The Yaghan people from Tierra del Fuego

Tijana Radeska

Every few years we hear about a new tribe or a group of people being discovered and the world gets excited.  In this article we’re looking at the Yaghan people who were first contacted in the 16th century although it wasn’t until the mid 19th century that Europeans had more regular contact with the people.

The Yaghan people from Tierra del Fuego were of unknown origins and had an unusual adaptation to the cold unlike any other human in the world. The Yaghan also called Yahgan, Yagán, Yámana, Tequenica, or Fuegians by the Europeans, are considered as the southernmost peoples in the world. They have been living on the islands south of Isla Grande de Tierra del Fuego all the way to Cape Horn for more than 10,000 years.

Unfortunately, there are sources which claim that as of 2012, Cristina Calderón is the only full-blooded Fuegian alive, while a few thousand people only have origins descending from the Yaghan people. Calderón is the last remaining native speaker of the Yaghan language which is an isolate language.

Cristina Calderón. Photo credit


A traditional Yahgan basket, woven with smoked Juncus effusus by Abuela Cristina. Photo credit

The Yaghan people have been memorized in Darwin’s diary as the most exceptional human examples who have adapted to the cold climate of the Southern winters in Terra del Fuego. Regardless of the temperature, these peoples’ clothing was minimal. Not like clothing for an average temperature, but rather like that for a tropic climate. If you wonder what happened to all these people when they were discovered in the 1800s so that today there is only one full-blooded Yaghan living, well the answer is – other people.

A native of the Tierra del Fuego, captured during the Beagle voyage

When they became Fuegians, their lives got disturbed by the curious European explorers. Most of them probably caught diseases to which they weren’t immune while the others got simply assimilated with the newcomers and mixed with them. Darwin’s writings are the most original ones about culture now long gone. Hence, his writings about Tierra del Fuego are the most valuable. Even though the Yahgan impressed anyone who encountered them, including Ferdinand Magellan, James Cook, Francis Drake, and James Weddell, Darwin described an undisturbed example of society, and probably he was the last one to do so.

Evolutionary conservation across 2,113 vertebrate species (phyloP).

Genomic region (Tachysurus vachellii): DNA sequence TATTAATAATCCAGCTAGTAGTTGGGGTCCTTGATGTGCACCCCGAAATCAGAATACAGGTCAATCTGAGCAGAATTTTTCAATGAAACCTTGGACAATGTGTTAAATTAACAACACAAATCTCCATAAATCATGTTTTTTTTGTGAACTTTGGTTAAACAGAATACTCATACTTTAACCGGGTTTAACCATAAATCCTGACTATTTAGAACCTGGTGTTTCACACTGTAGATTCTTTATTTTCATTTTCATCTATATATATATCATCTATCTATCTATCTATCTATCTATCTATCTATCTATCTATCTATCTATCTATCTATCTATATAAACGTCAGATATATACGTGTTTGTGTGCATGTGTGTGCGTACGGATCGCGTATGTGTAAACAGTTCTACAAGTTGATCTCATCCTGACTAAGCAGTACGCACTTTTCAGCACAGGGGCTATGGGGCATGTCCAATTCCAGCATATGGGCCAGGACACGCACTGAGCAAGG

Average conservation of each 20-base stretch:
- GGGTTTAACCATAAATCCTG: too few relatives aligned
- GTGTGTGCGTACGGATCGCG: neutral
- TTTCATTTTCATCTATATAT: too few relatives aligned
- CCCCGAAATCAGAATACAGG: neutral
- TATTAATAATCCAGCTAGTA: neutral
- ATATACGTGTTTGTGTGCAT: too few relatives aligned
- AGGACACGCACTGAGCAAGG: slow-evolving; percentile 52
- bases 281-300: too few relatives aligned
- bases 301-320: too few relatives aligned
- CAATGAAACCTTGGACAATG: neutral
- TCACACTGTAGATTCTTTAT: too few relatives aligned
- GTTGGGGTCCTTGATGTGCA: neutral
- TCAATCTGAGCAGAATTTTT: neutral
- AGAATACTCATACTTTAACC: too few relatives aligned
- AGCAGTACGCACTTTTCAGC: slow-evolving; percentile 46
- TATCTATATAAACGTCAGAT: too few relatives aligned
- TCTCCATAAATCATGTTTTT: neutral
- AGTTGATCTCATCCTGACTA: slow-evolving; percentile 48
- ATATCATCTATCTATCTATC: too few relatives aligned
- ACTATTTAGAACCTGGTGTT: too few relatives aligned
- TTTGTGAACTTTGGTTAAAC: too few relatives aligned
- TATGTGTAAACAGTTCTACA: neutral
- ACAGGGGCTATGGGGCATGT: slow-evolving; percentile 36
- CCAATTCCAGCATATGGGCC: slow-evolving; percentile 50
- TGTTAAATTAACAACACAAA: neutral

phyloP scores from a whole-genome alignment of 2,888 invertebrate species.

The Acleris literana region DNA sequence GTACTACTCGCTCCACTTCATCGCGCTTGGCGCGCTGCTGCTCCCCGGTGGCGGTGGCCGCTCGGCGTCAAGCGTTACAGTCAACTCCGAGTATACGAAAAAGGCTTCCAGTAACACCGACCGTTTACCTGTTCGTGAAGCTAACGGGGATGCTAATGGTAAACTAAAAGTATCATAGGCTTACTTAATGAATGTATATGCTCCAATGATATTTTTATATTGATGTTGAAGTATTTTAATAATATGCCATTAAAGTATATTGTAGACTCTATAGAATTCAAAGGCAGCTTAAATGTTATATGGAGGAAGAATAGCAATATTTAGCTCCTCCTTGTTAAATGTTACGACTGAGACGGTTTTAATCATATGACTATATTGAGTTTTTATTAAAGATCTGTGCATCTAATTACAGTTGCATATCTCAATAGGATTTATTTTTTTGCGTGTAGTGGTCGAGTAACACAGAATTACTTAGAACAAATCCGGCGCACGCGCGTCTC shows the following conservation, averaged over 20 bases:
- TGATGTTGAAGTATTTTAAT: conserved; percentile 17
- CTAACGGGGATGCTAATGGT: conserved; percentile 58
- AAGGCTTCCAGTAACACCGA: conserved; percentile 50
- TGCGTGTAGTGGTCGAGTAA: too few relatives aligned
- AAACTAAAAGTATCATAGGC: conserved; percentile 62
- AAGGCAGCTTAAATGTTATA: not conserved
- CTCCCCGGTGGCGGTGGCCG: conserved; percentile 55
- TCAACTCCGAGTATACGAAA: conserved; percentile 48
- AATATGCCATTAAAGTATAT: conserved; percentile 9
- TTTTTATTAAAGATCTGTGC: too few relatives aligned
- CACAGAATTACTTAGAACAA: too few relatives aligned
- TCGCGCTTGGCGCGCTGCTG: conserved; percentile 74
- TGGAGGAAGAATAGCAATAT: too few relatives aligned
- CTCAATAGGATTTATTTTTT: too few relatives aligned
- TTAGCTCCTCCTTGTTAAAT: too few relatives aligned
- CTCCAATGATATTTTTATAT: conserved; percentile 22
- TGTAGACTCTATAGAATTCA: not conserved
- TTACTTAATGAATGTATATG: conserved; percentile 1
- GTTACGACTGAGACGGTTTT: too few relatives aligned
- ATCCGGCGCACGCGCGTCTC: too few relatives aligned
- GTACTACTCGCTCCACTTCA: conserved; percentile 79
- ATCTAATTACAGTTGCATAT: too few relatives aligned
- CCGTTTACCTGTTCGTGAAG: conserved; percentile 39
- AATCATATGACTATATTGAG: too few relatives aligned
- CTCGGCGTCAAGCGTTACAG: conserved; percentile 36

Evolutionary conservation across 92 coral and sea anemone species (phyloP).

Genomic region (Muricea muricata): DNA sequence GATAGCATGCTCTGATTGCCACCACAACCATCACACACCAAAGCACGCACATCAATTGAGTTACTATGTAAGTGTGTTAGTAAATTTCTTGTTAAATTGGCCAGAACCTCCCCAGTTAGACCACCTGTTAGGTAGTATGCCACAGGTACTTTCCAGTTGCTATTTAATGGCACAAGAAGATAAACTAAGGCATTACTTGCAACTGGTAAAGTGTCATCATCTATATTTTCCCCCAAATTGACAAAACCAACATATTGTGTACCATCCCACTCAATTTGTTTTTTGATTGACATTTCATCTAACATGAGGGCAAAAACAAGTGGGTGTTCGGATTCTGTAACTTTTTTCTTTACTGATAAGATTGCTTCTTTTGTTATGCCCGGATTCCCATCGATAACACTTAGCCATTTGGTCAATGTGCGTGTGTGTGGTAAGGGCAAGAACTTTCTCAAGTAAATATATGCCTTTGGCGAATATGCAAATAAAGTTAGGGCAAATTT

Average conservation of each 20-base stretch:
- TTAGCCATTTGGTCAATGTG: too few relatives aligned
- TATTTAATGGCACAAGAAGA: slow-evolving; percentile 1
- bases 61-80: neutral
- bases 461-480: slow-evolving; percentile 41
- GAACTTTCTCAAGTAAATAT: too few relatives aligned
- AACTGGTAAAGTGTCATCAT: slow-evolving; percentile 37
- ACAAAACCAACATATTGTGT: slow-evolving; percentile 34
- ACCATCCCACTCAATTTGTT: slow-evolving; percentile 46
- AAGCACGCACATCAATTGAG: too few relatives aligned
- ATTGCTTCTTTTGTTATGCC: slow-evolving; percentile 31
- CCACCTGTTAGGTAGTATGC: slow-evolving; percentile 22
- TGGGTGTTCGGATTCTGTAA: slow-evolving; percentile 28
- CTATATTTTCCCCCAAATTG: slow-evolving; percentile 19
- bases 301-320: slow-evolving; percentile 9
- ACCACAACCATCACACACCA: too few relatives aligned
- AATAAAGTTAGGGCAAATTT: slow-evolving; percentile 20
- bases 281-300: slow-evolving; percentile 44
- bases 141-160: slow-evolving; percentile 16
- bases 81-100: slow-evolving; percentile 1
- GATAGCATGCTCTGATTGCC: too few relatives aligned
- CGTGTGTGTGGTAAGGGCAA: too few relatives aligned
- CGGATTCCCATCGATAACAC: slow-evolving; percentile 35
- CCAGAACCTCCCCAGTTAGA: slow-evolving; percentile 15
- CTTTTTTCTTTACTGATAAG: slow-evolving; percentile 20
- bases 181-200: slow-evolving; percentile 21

Natives of Tierra del Fuego greets Beagle, the ship of Charles Darwin, in 1832


Yaghan gathering, 18th century


A man, a woman and child, Natives of Terra del Fuego, in the Dress of that Country

So, the people that were called Fuegians by the Europeans included several cultures and languages that weren’t much alike. There were  Yaghan (Yámana), Hauch (Manek’enk), Alacaluf (Kawésqar), and Ona (Selk’nam). All of these tribes were nomadic hunter-gatherers. The men usually sailed into the deep waters in canoes and hunted sea lions, and the women dived the cold waters to collect shellfish.

Yes, the Yaghan people seemed completely comfortable to move almost naked and to swim in the cold waters of the ocean where an average human would freeze. When they could light small fires, The Fuegians kept warm by huddling around. They were also lighting fires in their boats to stay warm. There is a theory that the name of “Tierra del Fuego,” meaning “Land of Fire” has been given by the European explorers who were attracted by the many fires lighten.

Yaghans 1917


Yaghan family in a canoe

The Yaghan also knew how to use the many rock formations to shelter themselves from the elements. When needed, they covered themselves in animal grease. The natural resting position of the Yaghan was a deep squatting one which conserves the heat of the body and also reduced their surface area. In the end, they simply evolved much stronger metabolisms than average humans that allowed them to generate more internal body heat.

Yagán girl with western dress


European missionaries and indigenous Ushuaia in the 1880s

Thomas Bridges, an Anglican missionary and a linguist, traveled on a mission to the Tierra del Fuego in 1871 where he later brought his wife and together they raised their family there. He started learning the Yaghan language when he was only 17, and after ten years he completed a grammar and a 30,000-word dictionary of Yaghan-English.

Tomás Bridges


Yahgan cemetery at Mejillones, Navarino Island. Photo credit

One of his sons, Lucas Bridges, was also one of the few Europeans who learned the language, and in 1948 he published a book about the history of that period which is a valuable example of the social life of the Yaghan people.

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tijana-radeska is one of the authors writing for Outdoor Revival